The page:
6: The Thatcher Revolution:Margaret Thatcher, John Major, Tony Blair, and the Transformation of Modern Britain by E. A. Reitan. In “Tory Radicalism”, prominent historian Earl A. Reitan studied the public policy agendas of Margaret Thatcher and her successor, John Major. Now extensively revised and extended, The Transformation of Modern Britain looks not only at Thatcher and Major, but also at the first ministry of Tony Blair. As Reitan examines the polices adopted by three revolutionary Prime Ministers, he insightfully illuminates the broader implications of the leaders’ profound influence on British politics and society. Reitan pays particular attention to the rise of New Labour,” as led and defined by Tony Blair, as well as the extent to which the objectives of the movement were achieved. Written clearly and concisely, The Transformation of Modern Britain is essential reading for anyone interested in the state and future of modern Britain.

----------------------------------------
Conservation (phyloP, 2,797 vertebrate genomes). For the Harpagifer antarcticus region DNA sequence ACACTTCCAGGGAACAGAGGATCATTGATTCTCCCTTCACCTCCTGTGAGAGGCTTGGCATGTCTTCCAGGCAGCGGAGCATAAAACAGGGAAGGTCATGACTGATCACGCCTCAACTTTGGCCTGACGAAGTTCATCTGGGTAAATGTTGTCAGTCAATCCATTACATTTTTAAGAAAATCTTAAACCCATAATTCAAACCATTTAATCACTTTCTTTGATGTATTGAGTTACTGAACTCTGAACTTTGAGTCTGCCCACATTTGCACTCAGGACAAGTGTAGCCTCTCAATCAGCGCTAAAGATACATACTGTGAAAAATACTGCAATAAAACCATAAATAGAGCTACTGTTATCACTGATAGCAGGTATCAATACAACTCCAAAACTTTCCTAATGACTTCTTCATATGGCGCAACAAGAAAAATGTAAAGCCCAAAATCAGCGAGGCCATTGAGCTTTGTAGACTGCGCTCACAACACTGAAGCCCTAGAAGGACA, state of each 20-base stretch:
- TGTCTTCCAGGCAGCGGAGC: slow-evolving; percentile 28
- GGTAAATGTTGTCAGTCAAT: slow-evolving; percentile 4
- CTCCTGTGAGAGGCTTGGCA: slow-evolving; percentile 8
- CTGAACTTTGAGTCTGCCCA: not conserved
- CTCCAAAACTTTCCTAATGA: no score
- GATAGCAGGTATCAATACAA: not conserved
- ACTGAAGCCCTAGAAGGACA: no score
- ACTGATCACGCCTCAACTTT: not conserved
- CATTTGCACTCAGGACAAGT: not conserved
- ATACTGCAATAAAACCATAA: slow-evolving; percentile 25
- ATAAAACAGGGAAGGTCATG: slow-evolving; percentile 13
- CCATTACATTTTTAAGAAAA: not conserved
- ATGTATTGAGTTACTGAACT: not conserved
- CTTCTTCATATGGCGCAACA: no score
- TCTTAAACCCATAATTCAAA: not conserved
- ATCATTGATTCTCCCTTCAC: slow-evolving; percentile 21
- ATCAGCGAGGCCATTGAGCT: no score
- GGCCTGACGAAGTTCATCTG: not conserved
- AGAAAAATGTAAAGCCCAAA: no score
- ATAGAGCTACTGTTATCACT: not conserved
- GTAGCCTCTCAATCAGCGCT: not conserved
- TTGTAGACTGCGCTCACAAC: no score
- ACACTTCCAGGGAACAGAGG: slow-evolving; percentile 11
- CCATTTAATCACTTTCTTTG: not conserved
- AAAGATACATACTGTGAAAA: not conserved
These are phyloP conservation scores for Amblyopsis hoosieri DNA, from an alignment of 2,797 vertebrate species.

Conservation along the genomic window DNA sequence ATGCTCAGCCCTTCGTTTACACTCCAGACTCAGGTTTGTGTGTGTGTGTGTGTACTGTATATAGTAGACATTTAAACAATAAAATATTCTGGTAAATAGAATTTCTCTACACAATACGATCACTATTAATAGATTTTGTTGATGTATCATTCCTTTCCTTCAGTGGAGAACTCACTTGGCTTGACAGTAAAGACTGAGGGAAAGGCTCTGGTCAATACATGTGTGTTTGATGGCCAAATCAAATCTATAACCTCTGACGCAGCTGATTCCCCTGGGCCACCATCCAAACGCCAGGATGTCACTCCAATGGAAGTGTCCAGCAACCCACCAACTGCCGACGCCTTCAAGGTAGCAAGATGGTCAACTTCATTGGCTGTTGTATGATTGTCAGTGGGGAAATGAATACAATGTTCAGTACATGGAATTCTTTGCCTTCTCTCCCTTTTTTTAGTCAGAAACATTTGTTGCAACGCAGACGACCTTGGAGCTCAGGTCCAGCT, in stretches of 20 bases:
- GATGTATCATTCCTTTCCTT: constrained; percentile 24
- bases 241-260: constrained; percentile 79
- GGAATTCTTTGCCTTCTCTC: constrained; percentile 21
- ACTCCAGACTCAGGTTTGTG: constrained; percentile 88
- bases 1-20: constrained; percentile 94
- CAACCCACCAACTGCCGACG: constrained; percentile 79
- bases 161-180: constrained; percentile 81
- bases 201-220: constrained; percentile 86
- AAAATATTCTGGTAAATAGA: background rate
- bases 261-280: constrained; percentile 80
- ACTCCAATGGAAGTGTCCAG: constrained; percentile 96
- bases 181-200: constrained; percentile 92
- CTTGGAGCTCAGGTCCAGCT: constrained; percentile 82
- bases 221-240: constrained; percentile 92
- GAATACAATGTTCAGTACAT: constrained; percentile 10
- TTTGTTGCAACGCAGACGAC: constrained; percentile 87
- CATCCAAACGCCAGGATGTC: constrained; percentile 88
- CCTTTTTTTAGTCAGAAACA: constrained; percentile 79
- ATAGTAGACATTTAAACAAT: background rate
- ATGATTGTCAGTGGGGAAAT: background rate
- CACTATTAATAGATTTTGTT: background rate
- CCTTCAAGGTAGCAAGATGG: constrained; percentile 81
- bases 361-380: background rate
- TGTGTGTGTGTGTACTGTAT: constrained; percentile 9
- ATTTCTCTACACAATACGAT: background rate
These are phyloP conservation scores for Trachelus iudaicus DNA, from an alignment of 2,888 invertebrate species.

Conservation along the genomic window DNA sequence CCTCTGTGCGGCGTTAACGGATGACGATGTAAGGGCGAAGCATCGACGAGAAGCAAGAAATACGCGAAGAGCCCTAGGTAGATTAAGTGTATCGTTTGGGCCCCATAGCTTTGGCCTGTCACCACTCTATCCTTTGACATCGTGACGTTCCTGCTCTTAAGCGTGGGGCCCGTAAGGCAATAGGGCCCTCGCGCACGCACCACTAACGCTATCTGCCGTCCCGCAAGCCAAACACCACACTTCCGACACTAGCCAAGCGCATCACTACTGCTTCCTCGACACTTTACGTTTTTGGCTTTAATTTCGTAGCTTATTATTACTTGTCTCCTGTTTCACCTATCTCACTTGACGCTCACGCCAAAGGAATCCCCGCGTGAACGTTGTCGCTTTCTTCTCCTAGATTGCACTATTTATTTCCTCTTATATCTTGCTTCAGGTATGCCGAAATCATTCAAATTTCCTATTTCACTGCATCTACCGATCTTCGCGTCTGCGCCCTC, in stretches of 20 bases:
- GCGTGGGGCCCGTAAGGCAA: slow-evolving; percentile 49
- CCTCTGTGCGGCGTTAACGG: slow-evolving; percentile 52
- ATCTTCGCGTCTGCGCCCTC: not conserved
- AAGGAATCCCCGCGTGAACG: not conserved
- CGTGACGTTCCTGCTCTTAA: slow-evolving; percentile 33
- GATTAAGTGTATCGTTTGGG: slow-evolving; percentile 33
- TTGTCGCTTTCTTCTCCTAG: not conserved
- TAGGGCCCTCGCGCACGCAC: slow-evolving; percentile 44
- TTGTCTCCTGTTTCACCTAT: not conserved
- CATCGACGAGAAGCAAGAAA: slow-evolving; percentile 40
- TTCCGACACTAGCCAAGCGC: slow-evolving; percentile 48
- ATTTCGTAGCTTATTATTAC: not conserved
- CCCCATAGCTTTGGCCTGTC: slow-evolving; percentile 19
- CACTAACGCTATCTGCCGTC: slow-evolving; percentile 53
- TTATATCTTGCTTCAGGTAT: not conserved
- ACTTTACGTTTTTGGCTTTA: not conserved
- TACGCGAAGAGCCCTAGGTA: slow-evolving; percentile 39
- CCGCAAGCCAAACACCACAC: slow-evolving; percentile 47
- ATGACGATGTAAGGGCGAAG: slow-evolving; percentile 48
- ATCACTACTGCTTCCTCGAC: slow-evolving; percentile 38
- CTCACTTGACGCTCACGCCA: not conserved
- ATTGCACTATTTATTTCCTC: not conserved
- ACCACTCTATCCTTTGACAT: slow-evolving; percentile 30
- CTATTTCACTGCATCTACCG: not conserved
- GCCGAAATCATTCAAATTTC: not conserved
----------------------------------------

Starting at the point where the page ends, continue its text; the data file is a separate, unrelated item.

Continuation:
7: Churchill: A BiographyWinston Churchill is an icon of modern history, but even though he was at the forefront of the political scene for almost sixty years, he might be remembered only as a minor player in the drama of British government had it not been for World War II. In this magisterial book, Roy Jenkins’s unparalleled command of the political history of Britain and his own high-level experience combine in a narrative account of Churchill’s astounding career that is unmatched in its shrewd insights, its unforgettable anecdotes, the clarity of its overarching themes, and the author’s nuanced appreciation of his extraordinary subject.